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Men at Work

Posted By Charlene Sabini, BA, PP, CLP, ALP, Tuesday, July 18, 2017
Updated: Monday, July 24, 2017

NALS - Association for Legal Professionals - Men at WorkThe vocation we call “paralegal” made its debut about 45 years ago. And, back then, the legal industry employed women primarily as legal secretaries; the early paralegals were, in fact, highly and specially trained legal secretaries. It is understandable, then, that the term “paralegal” has been connected primarily with professional women rather than men. There are reasons for that association. Women have traditionally worked in support positions to attorneys; a paralegal is a support position to attorneys; there were very few female attorneys at the time this vocation was created. Interestingly, however, men have increasingly become paralegals in recent years and, certainly, we have seen more and more women in the position of attorney during this time as well. 

Paralegal Bob Davidson, in an article entitled, Why Are There More Female Paralegals, remarked: 'Clients would ask me if I planned to go to law school. The shareholder of my firm thought I should attend law school. I mean, I am a male; certainly, I do not plan to be a ‘paralegal’ all my life! Or else clients thought I was an apprentice learning my trade with ‘lawyer’ as the goal. They did not understand that, even for men, being a paralegal is its own career.'1

Then there is the mistaken ignorance regarding males working in a traditionally female role. Male paralegals are sometimes strangely viewed as failures or losers. The unenlightened may erroneously think male paralegals failed their law school admissions test or even failed in law school altogether. Some male (and female) paralegals have indeed earned a Juris Doctor (“J.D.”) degree, which may imply their goal was to become a lawyer. It is not uncommon to meet paralegals who actually hold J.D. degrees and J.D. degrees have been seen on paralegal résumés.2

Males, despite stereotypes and misperceptions, are making definite inroads into the traditional female paralegal occupation. The percentage of males employed as such is noticeably rising. A 2012 article noted that in 2005 the percentage of males in the paralegal/legal assistant workforce was 10.9 percent; in 2011 it was 15.7 percent—a 44 percent increase during those six years. In 2013, according to Bureau of Labor Statistics data, that percentage had dropped slightly to 13.9 percent, but that was still an improvement over 2005. But at 86.1 percent, women still dominate the ranks of paralegals and legal assistants.3

Men are also seeing the advantages of working as paralegals or legal assistants. Men can use their analytical or organizational skills, work in a challenging and exciting profession, and actively deal with clients. Again, the paralegal profession is not simply a “glorified secretary,” and men are finding the position’s challenges attractive.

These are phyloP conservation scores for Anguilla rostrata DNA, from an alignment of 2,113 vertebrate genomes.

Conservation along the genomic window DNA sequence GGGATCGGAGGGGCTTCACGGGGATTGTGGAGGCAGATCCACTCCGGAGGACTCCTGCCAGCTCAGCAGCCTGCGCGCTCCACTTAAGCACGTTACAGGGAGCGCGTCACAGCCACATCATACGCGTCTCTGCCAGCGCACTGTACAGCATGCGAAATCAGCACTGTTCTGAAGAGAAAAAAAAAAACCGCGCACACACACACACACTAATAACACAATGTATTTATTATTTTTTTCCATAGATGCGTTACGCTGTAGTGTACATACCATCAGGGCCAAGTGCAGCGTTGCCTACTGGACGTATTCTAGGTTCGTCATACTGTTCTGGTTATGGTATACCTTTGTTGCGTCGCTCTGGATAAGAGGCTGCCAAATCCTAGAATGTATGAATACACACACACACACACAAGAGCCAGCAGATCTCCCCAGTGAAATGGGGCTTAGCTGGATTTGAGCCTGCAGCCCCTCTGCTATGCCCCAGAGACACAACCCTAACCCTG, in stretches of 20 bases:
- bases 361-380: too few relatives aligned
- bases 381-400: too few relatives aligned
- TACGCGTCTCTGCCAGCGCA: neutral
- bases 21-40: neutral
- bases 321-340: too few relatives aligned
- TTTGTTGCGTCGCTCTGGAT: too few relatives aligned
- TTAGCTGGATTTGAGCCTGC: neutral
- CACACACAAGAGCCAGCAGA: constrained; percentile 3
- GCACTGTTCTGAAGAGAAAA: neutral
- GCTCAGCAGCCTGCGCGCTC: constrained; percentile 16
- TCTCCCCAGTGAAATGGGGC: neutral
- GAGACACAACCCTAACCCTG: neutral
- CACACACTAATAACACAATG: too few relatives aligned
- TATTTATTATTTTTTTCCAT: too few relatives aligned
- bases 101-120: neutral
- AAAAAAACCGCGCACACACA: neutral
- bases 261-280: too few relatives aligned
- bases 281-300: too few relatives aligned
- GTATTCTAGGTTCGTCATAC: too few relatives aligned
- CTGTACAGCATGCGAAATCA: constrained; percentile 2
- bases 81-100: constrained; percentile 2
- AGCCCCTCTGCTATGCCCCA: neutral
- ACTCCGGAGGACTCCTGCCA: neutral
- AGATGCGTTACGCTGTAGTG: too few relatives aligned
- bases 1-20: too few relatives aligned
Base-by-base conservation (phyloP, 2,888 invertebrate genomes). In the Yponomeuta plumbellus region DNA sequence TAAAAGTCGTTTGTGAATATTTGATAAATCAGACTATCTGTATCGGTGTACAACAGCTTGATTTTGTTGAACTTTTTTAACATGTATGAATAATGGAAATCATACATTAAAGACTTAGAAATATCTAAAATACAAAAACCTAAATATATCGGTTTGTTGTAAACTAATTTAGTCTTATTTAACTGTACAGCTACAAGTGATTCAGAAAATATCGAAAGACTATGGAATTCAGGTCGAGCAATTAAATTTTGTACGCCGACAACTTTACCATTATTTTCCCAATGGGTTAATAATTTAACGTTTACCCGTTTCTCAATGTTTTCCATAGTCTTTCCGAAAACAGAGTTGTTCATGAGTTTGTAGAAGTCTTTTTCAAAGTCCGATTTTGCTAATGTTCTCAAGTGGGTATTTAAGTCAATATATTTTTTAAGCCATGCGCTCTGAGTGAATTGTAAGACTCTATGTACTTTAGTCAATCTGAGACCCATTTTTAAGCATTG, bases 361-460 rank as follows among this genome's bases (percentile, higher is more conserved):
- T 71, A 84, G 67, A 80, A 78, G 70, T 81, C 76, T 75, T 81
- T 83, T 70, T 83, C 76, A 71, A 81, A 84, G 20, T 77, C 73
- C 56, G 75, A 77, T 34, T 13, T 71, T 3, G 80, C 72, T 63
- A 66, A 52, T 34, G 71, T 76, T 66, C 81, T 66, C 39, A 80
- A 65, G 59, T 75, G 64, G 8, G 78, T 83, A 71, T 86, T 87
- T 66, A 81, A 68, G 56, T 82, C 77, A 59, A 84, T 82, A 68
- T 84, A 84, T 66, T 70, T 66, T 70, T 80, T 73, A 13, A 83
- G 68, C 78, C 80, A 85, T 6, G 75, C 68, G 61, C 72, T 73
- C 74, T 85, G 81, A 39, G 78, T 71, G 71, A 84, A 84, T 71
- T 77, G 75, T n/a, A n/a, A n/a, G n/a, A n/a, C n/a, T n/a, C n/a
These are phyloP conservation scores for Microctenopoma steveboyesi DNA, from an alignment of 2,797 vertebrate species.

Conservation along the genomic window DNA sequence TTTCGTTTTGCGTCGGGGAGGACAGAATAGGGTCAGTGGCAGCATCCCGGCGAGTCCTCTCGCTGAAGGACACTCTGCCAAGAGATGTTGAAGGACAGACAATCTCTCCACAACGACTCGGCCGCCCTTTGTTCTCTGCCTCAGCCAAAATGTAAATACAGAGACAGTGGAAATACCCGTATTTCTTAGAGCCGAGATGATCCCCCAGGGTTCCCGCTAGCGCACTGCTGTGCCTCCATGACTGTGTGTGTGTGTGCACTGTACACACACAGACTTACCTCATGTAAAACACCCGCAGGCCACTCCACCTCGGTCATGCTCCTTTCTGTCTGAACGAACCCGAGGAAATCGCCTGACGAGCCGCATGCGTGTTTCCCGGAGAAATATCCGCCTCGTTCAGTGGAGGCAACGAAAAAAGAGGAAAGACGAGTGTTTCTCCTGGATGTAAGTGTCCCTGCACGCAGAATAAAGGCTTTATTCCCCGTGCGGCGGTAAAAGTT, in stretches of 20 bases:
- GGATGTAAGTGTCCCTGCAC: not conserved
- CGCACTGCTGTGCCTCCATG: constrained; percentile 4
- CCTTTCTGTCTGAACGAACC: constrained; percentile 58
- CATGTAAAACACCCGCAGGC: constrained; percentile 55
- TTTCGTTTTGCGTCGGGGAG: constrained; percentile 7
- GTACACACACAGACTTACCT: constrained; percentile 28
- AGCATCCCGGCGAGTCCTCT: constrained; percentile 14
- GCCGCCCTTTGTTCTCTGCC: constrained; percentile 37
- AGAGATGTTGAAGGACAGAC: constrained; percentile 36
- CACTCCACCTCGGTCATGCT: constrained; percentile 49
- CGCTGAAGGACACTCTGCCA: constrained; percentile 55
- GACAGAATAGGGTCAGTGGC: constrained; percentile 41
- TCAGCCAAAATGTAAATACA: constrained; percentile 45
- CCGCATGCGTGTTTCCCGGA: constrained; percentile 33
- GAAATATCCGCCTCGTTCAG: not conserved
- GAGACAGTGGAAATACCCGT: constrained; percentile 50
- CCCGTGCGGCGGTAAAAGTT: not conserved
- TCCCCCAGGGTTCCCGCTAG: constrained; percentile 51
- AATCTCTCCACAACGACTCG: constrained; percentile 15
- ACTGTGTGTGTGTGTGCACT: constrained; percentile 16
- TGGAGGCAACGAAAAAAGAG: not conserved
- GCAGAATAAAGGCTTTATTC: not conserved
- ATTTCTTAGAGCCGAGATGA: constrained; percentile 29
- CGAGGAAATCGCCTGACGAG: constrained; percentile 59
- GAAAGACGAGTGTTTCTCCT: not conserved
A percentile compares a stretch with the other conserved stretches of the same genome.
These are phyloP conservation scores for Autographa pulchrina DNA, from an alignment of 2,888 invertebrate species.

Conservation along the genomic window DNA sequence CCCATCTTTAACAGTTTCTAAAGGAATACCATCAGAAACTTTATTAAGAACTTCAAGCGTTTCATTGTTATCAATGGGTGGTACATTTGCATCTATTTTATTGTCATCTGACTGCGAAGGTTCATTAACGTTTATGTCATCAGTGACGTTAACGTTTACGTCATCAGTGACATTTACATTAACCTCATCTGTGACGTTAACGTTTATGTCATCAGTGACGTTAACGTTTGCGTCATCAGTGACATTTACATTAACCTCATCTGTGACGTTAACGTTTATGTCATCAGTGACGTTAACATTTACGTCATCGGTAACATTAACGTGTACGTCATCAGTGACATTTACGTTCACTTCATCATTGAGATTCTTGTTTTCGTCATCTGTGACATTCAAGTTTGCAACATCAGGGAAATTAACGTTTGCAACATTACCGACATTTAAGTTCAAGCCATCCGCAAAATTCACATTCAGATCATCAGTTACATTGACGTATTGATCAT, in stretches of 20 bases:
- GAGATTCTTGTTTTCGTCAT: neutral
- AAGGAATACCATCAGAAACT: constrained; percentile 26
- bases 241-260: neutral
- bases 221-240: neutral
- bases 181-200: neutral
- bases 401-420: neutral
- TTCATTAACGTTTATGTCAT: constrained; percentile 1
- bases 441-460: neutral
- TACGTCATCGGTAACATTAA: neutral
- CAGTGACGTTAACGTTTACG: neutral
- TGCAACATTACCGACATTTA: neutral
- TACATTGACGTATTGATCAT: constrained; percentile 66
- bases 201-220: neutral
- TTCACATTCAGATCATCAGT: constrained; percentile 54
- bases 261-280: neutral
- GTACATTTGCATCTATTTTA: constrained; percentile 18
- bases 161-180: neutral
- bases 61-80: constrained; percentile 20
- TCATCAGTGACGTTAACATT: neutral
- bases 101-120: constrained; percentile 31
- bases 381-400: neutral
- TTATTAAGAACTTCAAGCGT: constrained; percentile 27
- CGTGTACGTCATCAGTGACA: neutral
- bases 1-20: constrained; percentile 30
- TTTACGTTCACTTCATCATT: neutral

Daniel Hagel, a male legal assistant currently in Eugene, Oregon, happened upon the legal field somewhat by accident, answering a notice in a local newspaper. His practice area is mainly personal injury, and a past history as a U.S. Army medic has provided insight into understanding medical records and injuries. He also has a technical degree in computer science. His duties typify a legal assistant’s job and include answering phones, having client contact, communicating with insurance adjusters and other law firms or employees, doing research, ordering medical records, drafting demands, creating correspondence, and seeing to file management. When others ask him about occupying a nontraditional role, he reflects, “Similar to a male nurse. Men typically don't hold this type of position.”  He has been in the legal field now for ten years and plans to continue. “I will stay in the legal field. I have gained great satisfaction in what I do. I feel in the personal injury field that I am helping people who are going through an extremely difficult period in their life and I enjoy helping them.” Daniel currently works with one other legal assistant and one attorney in a small law firm setting.4

On the other hand, William Sewell, a longtime legal assistant in the Albuquerque, New Mexico, area, is a very assertive fellow with strong opinions about his profession.

“I am 6’2” and over 275 pounds and I shave my head. I am very loud sometimes and I simply require different working arrangements than are typically offered to paralegals as suitable work environments (compared to some females).” As a male paralegal, he finds the gossiping and office politics to be intolerable, “. . . and I have left positions for that very reason.”

When asked if he felt or noticed any kind of discrimination in the paralegal field by being a male, he responded, “I remember back in the early ’90s when I would temp as a legal assistant that attorneys would come out of their office just to see the ‘male legal secretary’ or the ‘male legal assistant’ or ‘Hey, that’s a guy!’ You got me there. I’m a guy.”